- llNP ....see non-pigmented trabecular meshwork only
- llP ....see pigmented trabecular meshwork
drawing gonisocopy appearance
- Once the ITC (iridotrabecular contact) exceeds 180 degrees, surgery
is indicated (laser iridotomies [PIs] or lens removal [phaco or 'cataract
- If, despite the PIs, the ITC (iridotrabecular contact) exceeds
180 degrees, the laser iridoplasty as below may be needed.
- If, despite the PIs & iridoplasty, the ITC (iridotrabecular
contact) exceeds 180 degrees, phaco may be needed.
- If the ITC reduces to, 180 degrees, the pressure
- may be normal, and regular checks over years are needed until
it is clear the angle is not starring to close again
- the pressure may be slightly high, and Xalatan drops or equivalent
may control the pressure
- If the pressure remains high, trabeculectomies will be needed.
Usually phaco is carried out first.
- If the angle closure is secondary to another condition (eg inflamation)
and recent, gonioviscolysis may help, possibly with iridectomy.
- patients with narrow angles develop PAS and high IOP at a rate
of ~20%/year, as in this diagram below:
Other slit lamp signs
- anterior chamber depth, centrally
- anterior chamber depth, peripherally (Van Herrick's test)
- stromal atrophy
- convex iris configuration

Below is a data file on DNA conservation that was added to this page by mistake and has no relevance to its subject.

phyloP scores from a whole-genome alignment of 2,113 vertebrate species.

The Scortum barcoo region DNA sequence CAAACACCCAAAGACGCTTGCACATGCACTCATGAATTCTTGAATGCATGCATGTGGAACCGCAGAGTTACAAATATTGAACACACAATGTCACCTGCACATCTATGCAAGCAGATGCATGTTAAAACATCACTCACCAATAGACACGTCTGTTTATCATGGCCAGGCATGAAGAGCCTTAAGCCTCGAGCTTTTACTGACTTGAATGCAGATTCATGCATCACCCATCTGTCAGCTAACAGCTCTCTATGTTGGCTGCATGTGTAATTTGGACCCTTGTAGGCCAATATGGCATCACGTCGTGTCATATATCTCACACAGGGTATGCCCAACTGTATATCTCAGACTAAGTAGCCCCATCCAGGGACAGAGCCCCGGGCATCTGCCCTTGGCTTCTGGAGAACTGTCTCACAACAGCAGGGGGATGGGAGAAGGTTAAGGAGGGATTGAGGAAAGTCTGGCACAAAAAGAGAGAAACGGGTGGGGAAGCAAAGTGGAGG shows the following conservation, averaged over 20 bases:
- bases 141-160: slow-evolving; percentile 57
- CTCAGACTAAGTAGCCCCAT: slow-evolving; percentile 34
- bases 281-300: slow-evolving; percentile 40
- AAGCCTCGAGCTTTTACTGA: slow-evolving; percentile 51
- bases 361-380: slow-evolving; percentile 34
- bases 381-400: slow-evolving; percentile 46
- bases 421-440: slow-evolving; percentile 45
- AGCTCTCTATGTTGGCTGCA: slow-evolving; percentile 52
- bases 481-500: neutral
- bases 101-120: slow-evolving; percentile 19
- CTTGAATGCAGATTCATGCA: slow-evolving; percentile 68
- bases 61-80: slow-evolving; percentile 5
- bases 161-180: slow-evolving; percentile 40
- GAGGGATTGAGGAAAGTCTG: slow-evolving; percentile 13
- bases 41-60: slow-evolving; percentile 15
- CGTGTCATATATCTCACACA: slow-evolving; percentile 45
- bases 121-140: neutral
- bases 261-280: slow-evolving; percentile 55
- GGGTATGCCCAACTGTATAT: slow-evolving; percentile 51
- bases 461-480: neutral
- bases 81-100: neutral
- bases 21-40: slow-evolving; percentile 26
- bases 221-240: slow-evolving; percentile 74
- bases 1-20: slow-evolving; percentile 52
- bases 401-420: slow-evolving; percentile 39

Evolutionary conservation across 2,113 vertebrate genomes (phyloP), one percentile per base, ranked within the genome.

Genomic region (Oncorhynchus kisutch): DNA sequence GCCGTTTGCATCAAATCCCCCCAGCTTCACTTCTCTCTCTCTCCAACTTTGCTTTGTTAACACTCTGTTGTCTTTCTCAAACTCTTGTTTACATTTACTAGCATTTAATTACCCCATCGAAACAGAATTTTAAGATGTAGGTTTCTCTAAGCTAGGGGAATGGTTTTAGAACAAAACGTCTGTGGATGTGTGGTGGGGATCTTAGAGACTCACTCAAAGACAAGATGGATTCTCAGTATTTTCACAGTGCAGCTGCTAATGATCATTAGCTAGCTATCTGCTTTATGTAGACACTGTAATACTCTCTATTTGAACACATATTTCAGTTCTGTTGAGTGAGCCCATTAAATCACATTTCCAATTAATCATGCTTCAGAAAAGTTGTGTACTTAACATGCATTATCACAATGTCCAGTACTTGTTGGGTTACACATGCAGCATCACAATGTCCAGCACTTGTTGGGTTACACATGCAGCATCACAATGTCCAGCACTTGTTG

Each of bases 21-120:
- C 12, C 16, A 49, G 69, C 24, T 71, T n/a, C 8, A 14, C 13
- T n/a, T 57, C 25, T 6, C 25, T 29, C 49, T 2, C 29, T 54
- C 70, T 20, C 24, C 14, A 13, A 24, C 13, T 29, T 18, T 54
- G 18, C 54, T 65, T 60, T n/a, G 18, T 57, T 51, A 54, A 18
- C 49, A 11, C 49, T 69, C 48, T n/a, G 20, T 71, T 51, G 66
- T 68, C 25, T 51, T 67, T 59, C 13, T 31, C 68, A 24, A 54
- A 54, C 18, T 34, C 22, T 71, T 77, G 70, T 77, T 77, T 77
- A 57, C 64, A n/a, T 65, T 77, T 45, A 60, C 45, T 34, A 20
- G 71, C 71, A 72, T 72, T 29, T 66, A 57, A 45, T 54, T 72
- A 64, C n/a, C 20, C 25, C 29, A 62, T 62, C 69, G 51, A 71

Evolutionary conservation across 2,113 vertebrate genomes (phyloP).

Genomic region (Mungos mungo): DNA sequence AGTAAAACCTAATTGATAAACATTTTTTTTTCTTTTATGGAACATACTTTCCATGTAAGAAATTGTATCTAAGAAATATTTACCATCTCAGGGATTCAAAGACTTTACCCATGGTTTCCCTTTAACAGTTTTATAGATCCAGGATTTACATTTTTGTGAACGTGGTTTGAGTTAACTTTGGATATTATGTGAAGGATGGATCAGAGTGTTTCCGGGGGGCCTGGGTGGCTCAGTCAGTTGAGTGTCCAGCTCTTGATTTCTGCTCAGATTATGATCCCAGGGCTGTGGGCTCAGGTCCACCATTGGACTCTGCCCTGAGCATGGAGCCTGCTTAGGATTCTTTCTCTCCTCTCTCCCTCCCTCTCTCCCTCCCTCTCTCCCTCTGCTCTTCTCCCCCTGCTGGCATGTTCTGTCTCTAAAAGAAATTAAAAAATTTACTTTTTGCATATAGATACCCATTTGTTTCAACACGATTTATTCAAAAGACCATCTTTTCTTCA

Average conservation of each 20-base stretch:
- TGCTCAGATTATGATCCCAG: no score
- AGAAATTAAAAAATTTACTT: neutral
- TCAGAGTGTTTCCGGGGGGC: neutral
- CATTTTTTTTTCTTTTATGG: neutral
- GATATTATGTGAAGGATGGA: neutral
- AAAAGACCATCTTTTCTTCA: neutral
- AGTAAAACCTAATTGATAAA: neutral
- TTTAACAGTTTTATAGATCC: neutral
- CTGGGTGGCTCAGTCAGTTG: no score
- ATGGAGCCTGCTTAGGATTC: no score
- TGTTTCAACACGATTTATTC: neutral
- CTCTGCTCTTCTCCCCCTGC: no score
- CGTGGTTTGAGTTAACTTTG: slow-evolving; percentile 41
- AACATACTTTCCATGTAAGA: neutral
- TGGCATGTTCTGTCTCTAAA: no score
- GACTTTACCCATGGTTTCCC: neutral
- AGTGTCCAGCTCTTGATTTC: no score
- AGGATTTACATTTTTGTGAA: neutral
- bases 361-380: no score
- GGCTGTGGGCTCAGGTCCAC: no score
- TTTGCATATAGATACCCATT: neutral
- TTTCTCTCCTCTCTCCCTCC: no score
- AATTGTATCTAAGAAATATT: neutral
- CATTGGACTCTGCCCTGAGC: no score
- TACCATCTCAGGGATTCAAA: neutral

How to laser
PIs (Peripheral iridotomy)
- Explain, consent, etc
- pre-laser ..pilocarpine 2%; this makes iris more taught.
- 1% apraclonidine; dexamethasone minims>
- apraclonidine (iopidine 1%) reduces iris blood flow and helps laser
penetration at lower power: use 1 hour before and again at time of
laser Yag laser
- laser 11-1 o'clock
- 12 o'clock may be obstructed with bubbles...best 11.30 or 12.30
- try to avoid lasering where not covered with eyelid...also avoid
upper lid tear film meniscus
- if laser is not under the eyelid...patients will get ghosting or
- similarly lasering under the upper lid meniscus makes visual symptoms
of polyopia etc more likely ...these can be very troublesome.
- stop aspirin and gingo a few days before..as these increase risk
of bleeding (gingo biloba...leave a 10 day gap without)
- warfarin...ideally this would be stopped...but as it is often important
to prevent emboli, proceed with care (but check not over-anticoagulated)
- both eyes separately (this is controversial, I personally carry
out both eyes if low risk in same session)
- post-laser inflammation is related to iris pigmentation
- both eyes same day JG 17
Position of PI
position PI between 11 and 1 o'clock, peripheral iris, otherwise problems develop
Acute attack and PIs
PIs if there is advanced glaucoma
- expect a pressure rise
- add oral diamox for several days
- take pressure 1 hour after
Observations during laser
- iris should go flatter...assess 1 hour later
- procedure is more problematic if there is a corneal arcus